The house is sorrowful everywhere you look, beautiful and privileged sad-eyed children stare from their portraits- full potentials never realised. Glass-eyed Endangered Animals scattered in nurseries and lounges for them to play on a testament to our dominion.

Somethings have changed thankfully even the NH Museum no longer shoots and stuffs animals. World leaders might do well to think more like Moby-Dick rather than Ahab. Sperm Whales have the power to nuke each other with the sonic booms by which they hunt giant squid, but with no castles to defend for sixty million years they choose to live a more sociable existence despite our best efforts to annihilate them.

Warmongers likewise would do better to put down their toys and stop showing each other their nuclear might. The chosen few may sleep better at night knowing they have access to nuclear resistant jets, bunkers with shops, hairdressers, swimming pools and sufficient supplies. But they need to seriously consider the incomprehensibly significant consequences of potential nuclear or biological military action.

There will be no winners in the use of Weapons of mass destruction.
A nuclear or biological war would not just eradicate both ‘enemies’ and civilisation as we know it, but also the plants, pollinators, animals, and microorganisms that facilitate our existence – food, clean air and water.

Who would want to live on this earthly paradise without all creatures great and small that enable our very existence?.

Or perhaps the Sabre rattling and the chosen, have an unlimited supply of insects, bacteria, earthworms, plankton and pollinators in rich supply in their underground bunkers.. a grave prospect either way



Is it later than we think?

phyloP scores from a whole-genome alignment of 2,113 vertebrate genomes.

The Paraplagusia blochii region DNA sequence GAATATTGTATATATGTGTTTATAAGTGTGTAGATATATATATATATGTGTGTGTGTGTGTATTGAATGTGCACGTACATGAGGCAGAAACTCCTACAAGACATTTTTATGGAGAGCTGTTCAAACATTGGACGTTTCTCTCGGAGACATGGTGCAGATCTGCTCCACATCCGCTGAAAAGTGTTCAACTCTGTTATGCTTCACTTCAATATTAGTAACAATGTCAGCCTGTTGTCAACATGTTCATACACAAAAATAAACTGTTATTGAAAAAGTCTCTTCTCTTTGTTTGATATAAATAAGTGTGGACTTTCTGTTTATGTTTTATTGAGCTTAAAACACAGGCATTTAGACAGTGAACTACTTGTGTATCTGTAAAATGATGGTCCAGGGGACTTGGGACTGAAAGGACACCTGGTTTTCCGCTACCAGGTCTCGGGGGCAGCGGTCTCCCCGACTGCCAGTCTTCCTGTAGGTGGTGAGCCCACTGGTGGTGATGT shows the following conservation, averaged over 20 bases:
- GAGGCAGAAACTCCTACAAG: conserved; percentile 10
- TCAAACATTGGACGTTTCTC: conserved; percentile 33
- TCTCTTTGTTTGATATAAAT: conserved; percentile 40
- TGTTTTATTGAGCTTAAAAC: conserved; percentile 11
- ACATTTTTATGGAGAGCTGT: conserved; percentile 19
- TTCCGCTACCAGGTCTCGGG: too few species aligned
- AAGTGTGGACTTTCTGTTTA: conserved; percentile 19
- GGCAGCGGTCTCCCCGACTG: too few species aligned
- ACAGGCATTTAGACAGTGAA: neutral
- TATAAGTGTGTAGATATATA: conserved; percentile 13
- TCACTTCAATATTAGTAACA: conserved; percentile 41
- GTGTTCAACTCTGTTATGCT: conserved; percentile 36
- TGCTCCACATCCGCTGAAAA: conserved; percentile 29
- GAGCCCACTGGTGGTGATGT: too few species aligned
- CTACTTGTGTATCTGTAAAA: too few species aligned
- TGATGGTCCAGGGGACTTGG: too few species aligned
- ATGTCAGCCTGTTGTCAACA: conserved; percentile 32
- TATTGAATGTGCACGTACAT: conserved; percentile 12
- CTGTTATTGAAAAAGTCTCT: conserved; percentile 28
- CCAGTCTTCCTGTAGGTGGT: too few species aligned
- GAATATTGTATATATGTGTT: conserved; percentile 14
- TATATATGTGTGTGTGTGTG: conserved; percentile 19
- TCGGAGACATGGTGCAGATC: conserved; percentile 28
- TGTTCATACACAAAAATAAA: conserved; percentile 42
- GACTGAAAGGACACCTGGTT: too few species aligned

Scaring people about climate change does not work. My own brain shuts down at the  prospect of the earth slowly dying. Mother Nature is unwell due to our impact on the environment a fact we have known  for over 100 years but have failed to act upon. Pollution, climate change, habitat destruction, over-consumption caused by human population is having a radical impact on our environment and long-term future. Environmentalists are being assassinated – 97 campaigners so far in 2017  Global Witness. America pulls out of the Paris Accord !!? We fight perpetual wars over power  finance, and resources.

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Is it hopeless? – even worrying about the prospects of an uninhabitable earth, famines, economic collapse is paralysing. Our understanding dictates whether we reach for the cookie jar, bury our heads in the sand at the enormity, or choose to act responsibly.

“In pushing other species to extinction humanity is busy sawing off the limb on which it perches” – Paul Ehrlich


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Can humanity and nature be reconciled and work in unison and harmony – not against each other?. The sixth mass extinction may have begun but hopefully we are still within reach of turning the Imperialist vessel that has driven climate change around.

Accepting the damage we are doing is step one to transforming our environment for all our tomorrows. We must embrace the incredible opportunities – think and act long-term to become carbon neutral and employ best sustainable practice so that nature can begin to heal herself.